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Blog Tour Review - Service Model by Adrian Tchaikovsky

Blog Tour Review - Service Model by Adrian Tchaikovsky To fix the world they first must break it further. Humanity is a dying breed, utterly reliant on artificial labor and service. When a domesticated robot gets a nasty little idea downloaded into their core programming, they murder their owner. The robot then discovers they can also do something else they never did before: run away. After fleeing the household, they enter a wider world they never knew existed, where the age-old hierarchy of humans at the top is disintegrating, and a robot ecosystem devoted to human wellbeing is finding a new purpose. There is so much to love in Service Model, but one of the things I most love about it is the peculiar blend of charming innocence and insightful cynicism. Uncharles the domestic robot is such a simple soul (though he would state that he has no soul and this is an inaccurate description). He approaches the end of the world with optimism and hope, or whatever equivalent to these emotions h

FCBG Awards - Interview with Karen M McManus

Good morning,

Today I'm thrilled to be taking part in a very special blog tour as part of the Federation of Children's Book Groups Children's Book Awards. You can find out more about the awards here. Voting in the awards is open until 11th September, with an award ceremony in October.

A number of book bloggers have been selected to promote each of the shortlisted titles, and it is my absolute privilege to have been given an opportunity to interview one of my favourite crime writers, Karen M McManus. Karen has been shortlisted in the Books for Older Readers section for her second novel, Two Can Keep a Secret, and you can find my 🌕🌕🌕🌕🌕 review here.

Two Can Keep a Secret: McManus, Karen: Books

Q1: In your nominated book, Two Can Keep A Secret, can you please tell us what you feel the
key themes of the book are, and what you want readers to take away from the reading

I’ve always been interested in the power of secrets. That was one of the things I explored in
One of Us Is Lying: the lengths that people will go to in order to protect hidden parts of
themselves, and what happens when those parts are exposed. There’s a similar theme in Two
Can Keep a Secret, but here it’s even broader, because there are generations of secrets that
have piled up in this one small town. A lot of the problems in the book arise when characters
hold information back from people they should have trusted. Of course, the flip side of that is,
you have to be able to know who you can trust!

Q2: After the huge success of your debut, One Of Us Is Lying, you left Bayview for a
standalone novel, and then came back to write a sequel as your third book, (One Of Us Is
Next). Why did you decide to take this approach rather than continuing the Bayview story
straight away? Have you found any advantages and disadvantages to this approach?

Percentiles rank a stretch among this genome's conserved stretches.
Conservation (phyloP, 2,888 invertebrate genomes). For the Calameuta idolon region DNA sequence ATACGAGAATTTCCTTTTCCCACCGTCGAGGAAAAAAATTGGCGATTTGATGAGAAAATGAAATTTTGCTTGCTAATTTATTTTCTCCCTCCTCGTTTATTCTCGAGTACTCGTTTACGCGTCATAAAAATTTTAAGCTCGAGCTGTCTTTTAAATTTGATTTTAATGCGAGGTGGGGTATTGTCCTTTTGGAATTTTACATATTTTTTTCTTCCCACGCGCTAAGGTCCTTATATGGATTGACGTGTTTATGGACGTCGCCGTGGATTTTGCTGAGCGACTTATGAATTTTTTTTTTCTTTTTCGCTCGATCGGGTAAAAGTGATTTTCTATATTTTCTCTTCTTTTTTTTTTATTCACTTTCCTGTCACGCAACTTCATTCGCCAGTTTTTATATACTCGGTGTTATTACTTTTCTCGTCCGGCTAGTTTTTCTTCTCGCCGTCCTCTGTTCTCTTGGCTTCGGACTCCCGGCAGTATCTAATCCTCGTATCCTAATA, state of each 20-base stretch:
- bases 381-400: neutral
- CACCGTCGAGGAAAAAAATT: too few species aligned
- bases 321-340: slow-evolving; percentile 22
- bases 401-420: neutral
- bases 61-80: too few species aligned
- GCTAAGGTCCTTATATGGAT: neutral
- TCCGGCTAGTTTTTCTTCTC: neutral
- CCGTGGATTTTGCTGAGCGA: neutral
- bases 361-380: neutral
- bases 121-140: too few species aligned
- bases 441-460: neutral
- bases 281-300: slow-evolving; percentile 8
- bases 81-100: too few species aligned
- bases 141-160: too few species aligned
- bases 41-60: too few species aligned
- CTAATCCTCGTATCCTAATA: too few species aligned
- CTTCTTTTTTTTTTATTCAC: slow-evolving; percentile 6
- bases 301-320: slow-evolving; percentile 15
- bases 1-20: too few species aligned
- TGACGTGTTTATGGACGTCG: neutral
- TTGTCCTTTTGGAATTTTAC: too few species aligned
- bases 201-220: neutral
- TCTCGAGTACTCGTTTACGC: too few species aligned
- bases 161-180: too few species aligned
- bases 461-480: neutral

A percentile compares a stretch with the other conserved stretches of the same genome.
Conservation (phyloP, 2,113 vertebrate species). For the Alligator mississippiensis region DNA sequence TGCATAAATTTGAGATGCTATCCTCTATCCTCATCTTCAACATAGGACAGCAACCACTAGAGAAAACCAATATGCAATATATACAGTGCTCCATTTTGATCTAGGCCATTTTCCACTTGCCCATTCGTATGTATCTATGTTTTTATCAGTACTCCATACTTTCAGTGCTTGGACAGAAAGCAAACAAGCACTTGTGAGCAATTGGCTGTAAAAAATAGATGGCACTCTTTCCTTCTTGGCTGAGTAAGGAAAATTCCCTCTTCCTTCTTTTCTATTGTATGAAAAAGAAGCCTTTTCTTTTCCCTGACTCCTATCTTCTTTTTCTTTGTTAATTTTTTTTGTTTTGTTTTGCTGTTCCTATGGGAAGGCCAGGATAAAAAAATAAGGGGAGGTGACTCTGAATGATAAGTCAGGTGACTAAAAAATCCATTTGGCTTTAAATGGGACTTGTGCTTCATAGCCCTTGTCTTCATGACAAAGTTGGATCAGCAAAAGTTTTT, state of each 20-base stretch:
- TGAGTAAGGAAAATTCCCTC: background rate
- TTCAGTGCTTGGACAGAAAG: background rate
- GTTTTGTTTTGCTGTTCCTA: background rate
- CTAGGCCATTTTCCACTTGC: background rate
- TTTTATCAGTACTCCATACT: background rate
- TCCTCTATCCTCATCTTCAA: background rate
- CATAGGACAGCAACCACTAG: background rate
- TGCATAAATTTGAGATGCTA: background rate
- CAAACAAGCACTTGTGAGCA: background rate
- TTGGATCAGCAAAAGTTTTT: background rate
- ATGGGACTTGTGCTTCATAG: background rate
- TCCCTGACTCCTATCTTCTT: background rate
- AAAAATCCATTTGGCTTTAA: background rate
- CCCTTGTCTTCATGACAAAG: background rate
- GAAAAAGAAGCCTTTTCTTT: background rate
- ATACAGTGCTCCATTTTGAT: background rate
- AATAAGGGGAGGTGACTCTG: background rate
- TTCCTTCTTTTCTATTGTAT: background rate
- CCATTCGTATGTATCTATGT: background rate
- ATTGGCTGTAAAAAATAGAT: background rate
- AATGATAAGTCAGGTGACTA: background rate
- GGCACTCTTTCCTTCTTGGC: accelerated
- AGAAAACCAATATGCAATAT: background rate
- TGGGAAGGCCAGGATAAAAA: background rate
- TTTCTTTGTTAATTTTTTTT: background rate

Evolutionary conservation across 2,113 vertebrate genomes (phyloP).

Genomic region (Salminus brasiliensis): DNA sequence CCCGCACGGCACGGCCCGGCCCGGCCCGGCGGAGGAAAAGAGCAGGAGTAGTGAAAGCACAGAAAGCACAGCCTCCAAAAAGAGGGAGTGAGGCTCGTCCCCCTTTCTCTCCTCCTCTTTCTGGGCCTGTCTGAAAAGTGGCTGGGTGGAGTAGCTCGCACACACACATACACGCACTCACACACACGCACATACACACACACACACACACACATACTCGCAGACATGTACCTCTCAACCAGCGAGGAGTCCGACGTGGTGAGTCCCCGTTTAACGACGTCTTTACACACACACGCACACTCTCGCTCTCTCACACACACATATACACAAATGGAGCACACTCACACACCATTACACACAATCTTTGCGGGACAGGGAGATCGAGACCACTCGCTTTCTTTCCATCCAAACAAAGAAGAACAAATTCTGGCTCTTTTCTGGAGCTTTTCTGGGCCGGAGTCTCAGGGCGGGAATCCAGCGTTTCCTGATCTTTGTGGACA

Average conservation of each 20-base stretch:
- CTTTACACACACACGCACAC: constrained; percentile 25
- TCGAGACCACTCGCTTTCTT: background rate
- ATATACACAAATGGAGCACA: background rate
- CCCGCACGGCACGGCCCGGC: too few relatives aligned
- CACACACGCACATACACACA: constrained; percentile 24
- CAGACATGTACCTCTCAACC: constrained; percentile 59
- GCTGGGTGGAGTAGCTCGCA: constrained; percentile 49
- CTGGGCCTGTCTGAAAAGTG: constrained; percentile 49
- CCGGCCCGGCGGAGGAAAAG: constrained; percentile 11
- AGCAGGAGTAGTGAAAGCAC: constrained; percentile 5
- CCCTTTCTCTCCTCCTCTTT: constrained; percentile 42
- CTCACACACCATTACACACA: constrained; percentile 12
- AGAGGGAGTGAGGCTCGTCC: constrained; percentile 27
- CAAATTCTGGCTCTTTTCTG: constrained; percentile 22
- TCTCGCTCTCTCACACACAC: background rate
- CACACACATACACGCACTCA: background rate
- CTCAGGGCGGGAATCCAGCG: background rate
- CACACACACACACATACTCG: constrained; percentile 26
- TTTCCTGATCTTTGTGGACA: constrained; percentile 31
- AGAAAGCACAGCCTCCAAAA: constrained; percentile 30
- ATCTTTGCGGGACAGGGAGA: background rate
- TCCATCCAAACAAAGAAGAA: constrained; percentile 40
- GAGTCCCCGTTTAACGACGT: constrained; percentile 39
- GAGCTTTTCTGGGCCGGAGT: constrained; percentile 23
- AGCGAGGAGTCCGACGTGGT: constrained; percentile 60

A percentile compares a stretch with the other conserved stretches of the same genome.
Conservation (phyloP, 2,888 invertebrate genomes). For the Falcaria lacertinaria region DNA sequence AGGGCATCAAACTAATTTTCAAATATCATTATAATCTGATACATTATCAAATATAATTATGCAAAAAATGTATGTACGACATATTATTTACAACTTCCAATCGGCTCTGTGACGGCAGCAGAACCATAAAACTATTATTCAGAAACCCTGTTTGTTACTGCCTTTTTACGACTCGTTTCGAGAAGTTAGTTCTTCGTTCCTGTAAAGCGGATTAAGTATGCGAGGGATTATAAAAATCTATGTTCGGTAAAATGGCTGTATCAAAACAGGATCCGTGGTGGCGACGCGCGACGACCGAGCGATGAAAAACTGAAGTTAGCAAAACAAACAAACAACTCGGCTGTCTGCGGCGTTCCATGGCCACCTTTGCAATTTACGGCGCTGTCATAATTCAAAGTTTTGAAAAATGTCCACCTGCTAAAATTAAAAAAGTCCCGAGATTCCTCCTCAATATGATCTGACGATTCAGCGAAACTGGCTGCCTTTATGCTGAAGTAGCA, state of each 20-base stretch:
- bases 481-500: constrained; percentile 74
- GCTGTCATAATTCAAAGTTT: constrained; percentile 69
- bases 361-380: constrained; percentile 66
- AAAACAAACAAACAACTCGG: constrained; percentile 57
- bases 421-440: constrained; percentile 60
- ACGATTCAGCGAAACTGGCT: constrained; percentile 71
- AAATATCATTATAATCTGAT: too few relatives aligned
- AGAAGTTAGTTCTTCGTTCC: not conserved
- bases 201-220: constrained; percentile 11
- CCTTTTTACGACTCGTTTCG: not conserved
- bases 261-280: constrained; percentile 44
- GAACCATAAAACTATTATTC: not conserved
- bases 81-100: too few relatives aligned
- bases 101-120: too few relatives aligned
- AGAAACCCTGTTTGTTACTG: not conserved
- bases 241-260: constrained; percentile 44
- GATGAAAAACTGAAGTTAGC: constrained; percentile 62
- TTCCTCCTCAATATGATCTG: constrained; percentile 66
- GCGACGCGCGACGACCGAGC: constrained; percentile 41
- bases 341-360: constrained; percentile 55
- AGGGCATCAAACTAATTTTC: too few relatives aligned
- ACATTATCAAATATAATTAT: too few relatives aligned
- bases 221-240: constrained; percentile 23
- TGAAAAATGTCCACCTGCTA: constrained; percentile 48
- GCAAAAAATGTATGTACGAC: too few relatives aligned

I wrote One of Us Is Lying as a standalone, and that’s what I thought it would be. When it
published I was already working on Two Can Keep a Secret, and starting to brainstorm what
would eventually become The Cousins. Almost as soon as One of Us Is Lying came out, though,
people started asking me to write a follow-up. At first I said no, because for me, a big part of
storytelling is the internal journey the characters take as they face their external conflict. I felt
like Bronwyn, Cooper, Addy and Nate all ended up exactly where they were supposed to be,
and I didn’t want to undo that.

But I kept thinking about the Bayview universe, just as much as my readers did, and after a
while I started wondering about Maeve, Bronwyn’s sister, as a main character. I talked to my
editor about the possibility of having entirely new POV characters in the same town, and she
was excited about it. So the story started to take shape from there.

Q3: Can I ask you about other writers? Who are your favourites? Any significant influences on
your writing? Which up and coming writers do you think we should be looking out for?

My all-time favorite writers include Agatha Christie, Gillian Flynn, Suzanne Collins, Courtney
Summers, and Donna Tartt. Some of my favorite newer writers are Kiley Reid, Rory Power, and
Derek Milman.

Q4: The FCBG Childrens Book Awards is voted for entirely by children, at every stage. How
does it feel to be nominated for the award?

It’s the greatest! I’m always happy to hear from adults who enjoy my work, but I write with
young people in mind. Having them respond like this is a tremendous honor.

Q5: Finally, is there anything you can tell us about your next book?

The Cousins is coming out in December 2020, and it’s about three estranged cousins who are
invited to spend the summer with a grandmother who disowned their parents years ago.
They’re not sure what prompted the invitation and when they arrive, they start to unravel
some very dark secrets about their family.

Thanks to Karen M McManus for taking the time to answer my questions, Kate Poels, the FCBG coordinator, for coordinating all of this, and Simon Armitage at Penguin Random House.

Don't forget to check out the rest of the blog tour, for exciting content about the other shortlisted books.


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